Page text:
By Mark McCleary | 11 January 2018 |
God created mankind with intelligence and the ability to think and comprehend. Ellen White counsels us to guard well the avenues of the soul. If the brain is the hardware and processor for our neurological system, the mind is its software that permeates our entire being. The Hebrew refers to it as the heart (leb or lebab) and the Greek as the spirit (pneuma) or mind (psyche).
You might be acquainted with the following quotes: “A mind is a terrible thing to waste” (United Negro College Fund slogan); “what the mind can conceive and believe, it can achieve” (Napoleon Hill); “as a man thinketh in his heart, so is he” (Proverbs 23:7, KJV); and finally, “Let every man be fully persuaded in his own mind” (Romans 14:5). The first quote indicates value and the at-risk nature of our mind. The second highlights the potential for growth and influence the mind affects. The third suggests speech and behavior express the content of our mind. The last quote asserts the mind as a process of idiosyncratic and exogenous stimuli.
Can we agree that our brain comprises organic tissue, chemicals and electrical wiring? On the other hand, our mind is the seat of intelligence and the spirit man. We cannot function well with a damaged brain, so I suggest we evaluate how our mind has been impacted by stimuli of persons, places, and things, including key pioneers who have set the theological and polity table for Seventh-day Adventist (SDA) church development.
This article asks, “Who and or what is in your mind?” Using brief summaries of eight SDA church pioneers, its author asks if your mind has been influenced by the thinking of these pioneers concerning theology and polity.
John Nevins Andrews
Andrews, having had prior affiliation with Methodism, as several of our pioneers attest, joined the movement at 15 (November 1843) and testified, according to Leonard’s history, he had “found the savior” (Leonard, 1985). He later was ordained as a SDA minister and the church’s “first” missionary [to Switzerland, 1874]. Andrews became prominent as a writer, editor, and teacher, and was pivotal in Adventism’s theological and polity development. The denomination’s position on the lamb beast of Revelation 13, church bylaws and constitution, the church as a legal business association, and the value of non-combatancy (Froom, 1971) can all be traced to Andrews.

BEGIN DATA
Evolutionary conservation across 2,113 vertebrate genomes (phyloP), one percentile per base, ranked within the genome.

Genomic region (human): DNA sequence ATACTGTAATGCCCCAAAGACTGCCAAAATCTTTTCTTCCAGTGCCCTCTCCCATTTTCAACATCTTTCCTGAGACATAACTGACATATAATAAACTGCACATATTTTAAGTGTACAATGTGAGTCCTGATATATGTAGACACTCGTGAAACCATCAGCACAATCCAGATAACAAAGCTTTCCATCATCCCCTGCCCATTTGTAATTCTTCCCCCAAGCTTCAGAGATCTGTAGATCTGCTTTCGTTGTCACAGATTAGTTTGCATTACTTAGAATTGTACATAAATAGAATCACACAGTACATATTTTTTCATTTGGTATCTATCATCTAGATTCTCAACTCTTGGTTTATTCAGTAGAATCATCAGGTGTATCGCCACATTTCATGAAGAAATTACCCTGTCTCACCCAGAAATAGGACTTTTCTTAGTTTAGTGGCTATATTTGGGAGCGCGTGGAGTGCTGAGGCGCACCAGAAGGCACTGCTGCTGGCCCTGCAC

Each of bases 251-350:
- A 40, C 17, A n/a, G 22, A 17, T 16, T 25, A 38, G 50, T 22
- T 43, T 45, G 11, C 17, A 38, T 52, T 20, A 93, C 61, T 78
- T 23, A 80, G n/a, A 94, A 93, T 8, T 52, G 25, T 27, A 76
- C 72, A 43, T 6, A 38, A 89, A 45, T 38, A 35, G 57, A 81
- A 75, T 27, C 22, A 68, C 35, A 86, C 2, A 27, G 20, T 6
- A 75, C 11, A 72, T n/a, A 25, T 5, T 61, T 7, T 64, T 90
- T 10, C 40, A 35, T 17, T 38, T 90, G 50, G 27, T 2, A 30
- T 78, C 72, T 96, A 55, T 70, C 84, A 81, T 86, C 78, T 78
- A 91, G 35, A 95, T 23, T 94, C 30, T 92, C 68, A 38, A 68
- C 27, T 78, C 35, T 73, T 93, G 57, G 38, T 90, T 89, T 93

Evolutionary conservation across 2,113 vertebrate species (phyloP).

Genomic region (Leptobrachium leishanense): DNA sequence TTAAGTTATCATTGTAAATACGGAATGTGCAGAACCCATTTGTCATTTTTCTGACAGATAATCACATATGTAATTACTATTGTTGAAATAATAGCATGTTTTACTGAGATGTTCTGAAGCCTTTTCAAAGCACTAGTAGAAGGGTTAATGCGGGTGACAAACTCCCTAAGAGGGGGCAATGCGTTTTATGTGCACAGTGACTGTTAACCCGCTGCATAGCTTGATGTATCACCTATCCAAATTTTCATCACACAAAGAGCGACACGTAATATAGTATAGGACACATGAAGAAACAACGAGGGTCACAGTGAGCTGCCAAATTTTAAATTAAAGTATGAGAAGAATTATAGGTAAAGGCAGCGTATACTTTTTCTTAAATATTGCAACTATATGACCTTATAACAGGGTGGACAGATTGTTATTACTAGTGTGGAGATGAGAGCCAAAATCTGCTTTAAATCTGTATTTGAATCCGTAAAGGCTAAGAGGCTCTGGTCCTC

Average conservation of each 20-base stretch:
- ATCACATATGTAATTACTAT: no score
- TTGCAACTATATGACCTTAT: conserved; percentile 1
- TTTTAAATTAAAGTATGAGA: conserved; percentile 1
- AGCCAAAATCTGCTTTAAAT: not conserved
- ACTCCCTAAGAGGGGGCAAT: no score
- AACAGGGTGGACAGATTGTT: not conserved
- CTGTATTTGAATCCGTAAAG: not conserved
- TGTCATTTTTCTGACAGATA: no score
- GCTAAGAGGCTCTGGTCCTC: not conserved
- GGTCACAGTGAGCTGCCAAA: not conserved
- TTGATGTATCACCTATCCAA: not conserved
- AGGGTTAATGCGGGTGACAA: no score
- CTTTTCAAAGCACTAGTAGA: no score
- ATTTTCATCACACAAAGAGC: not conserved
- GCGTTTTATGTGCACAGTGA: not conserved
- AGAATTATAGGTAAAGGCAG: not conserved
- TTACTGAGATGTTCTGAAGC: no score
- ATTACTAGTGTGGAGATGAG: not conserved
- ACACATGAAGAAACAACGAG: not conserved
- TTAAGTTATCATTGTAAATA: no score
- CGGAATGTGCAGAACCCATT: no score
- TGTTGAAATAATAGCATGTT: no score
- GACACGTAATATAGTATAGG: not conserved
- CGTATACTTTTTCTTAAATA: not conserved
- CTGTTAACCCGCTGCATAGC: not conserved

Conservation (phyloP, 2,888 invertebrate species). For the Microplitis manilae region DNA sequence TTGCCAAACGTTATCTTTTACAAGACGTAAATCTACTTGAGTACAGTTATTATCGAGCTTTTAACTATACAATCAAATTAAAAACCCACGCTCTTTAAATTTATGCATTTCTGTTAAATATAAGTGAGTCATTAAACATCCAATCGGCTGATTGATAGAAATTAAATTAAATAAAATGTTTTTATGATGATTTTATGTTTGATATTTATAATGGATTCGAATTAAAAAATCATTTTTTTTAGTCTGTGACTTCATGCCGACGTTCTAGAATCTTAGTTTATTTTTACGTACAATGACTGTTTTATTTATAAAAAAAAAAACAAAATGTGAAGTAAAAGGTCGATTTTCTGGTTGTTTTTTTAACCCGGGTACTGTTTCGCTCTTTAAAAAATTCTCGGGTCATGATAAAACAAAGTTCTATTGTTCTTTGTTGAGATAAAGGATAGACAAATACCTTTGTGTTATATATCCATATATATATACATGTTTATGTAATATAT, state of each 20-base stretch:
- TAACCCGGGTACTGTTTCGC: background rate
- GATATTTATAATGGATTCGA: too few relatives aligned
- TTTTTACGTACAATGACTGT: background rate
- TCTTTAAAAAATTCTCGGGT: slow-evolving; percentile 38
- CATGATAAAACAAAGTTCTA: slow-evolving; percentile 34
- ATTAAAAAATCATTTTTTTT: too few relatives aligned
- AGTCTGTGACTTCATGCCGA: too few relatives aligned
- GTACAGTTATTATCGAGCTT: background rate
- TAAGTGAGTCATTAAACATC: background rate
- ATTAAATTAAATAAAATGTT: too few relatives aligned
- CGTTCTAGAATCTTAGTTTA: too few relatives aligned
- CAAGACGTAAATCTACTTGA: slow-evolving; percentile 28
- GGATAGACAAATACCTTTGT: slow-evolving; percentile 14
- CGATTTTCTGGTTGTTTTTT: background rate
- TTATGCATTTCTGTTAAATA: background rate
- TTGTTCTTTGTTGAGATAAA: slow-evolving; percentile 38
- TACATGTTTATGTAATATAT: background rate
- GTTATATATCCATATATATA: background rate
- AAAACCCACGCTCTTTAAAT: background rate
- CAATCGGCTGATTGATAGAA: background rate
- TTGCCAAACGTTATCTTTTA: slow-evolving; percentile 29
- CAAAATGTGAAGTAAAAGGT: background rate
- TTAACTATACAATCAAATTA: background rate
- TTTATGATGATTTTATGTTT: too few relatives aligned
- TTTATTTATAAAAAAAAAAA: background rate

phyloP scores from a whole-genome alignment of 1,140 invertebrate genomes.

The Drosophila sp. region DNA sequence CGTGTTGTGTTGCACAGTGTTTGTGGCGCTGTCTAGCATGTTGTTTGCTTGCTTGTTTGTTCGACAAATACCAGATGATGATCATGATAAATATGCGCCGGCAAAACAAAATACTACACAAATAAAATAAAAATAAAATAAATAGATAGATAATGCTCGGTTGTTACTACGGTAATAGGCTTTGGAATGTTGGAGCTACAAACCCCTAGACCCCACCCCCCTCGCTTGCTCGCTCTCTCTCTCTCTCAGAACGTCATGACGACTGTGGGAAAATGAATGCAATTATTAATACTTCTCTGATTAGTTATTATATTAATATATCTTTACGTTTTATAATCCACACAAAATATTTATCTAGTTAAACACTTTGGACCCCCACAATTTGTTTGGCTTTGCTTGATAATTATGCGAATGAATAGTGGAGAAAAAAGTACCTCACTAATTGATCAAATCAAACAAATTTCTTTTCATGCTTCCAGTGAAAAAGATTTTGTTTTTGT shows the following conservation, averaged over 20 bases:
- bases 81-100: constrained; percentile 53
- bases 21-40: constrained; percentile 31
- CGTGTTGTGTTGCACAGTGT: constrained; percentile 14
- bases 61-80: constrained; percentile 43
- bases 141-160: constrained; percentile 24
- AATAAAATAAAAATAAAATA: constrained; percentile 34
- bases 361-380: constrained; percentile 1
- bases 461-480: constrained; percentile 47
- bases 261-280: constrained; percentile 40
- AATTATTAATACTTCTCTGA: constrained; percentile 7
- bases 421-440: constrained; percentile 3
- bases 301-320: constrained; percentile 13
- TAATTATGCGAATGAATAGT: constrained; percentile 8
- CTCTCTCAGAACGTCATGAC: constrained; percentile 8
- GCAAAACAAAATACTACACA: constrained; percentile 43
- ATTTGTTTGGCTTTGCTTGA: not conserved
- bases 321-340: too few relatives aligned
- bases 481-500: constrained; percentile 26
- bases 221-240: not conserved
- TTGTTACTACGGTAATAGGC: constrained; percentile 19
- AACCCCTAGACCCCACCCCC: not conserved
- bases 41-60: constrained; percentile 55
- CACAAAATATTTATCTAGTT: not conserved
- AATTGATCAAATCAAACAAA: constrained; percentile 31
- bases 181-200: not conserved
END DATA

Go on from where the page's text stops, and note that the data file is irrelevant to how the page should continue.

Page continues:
Bates is prominent during the early development of post-disappointment Millerism into the formation of the SDA church. He was a Revolutionary War veteran and former revivalist minister who had been a Christian Connection believer (Maxwell, 1976). His background as a sea captain and ship owner seems to have made him punctilious about his convictions and business relationships. After encountering Sabbatarians Rachel O. Preston, Frederick Wheeler, and T. M. Preble, Bates became a champion and developer of Sabbatarian Adventism. He emphasized the “living seal” and the “mark of the beast” features of the SDA Sabbath doctrine (Froom, 1971). He was also in the forefront of the Temperance movement of his day and became a vocal pro-Ellen and James White proponent.
R. L. Crosier
Owen Russell Loomis Crosier was a Millerite and associate of post-disappointment apologists, Doctor F. B. Hahn and Hiram Edson (Froom, 1971). He was prominent, with them, in developing an understanding of the Great Disappointment for the remaining Millerites after October 22, 1844. Together, they posited significance in the sanctuary doctrine they felt explained ecclesiology and eschatology in the two phases of the Levitical sanctuary services. Crosier led out in publishing their reasonings in the Millerite paper Day Dawn, October 1845 (Froom), and later in The Day-Star Extra (February 7, 1846) as “true light” (A Word to the Little Flock, p. 12. April 21, 1847).
Edson was a Methodist minister who embraced Millerism. According to Maxwell, he had been a farmer from upstate New York who became an effective Bible student and soul-winner (Maxwell, 1976). Edson was a prime proponent, with Hahn and Crosier, of the “investigative judgment” doctrine. He was more prominent than Hahn and Crosier in their compilation and publishing of the sanctuary polemic of his October 23, 1844, vision in the Day Dawn. Maxwell’s Tell It to the World calls him “Cornfield Cleopas” because he allegedly received his post-disappointment explanation while walking through a cornfield somewhat like Cleopas (Luke 24:13-27), who encountered the resurrected Christ on the road to Emmaus when Jesus’ followers were disappointed after his crucifixion. Edson is considered, by many, a SDA movement co-developer with Bates and the Whites (Maxwell).
John Nevin Loughborough
Loughborough was a former boy preacher from Rochester, New York, who became a lay-preacher among the Sunday-keeping Adventists. Subsequently, he became a proselyte of Andrews to Sabbatarian practice. His legacy is most apparent after his ordination (1874) and subsequent evangelism prowess in several states, as well as serving as the SDA denomination as General Conference president and president of many state conferences in the West and Midwest. He was so dedicated to promoting Adventism that he wrote its first history The Rise and Progress of Seventh-day Adventists (Maxwell, 1976).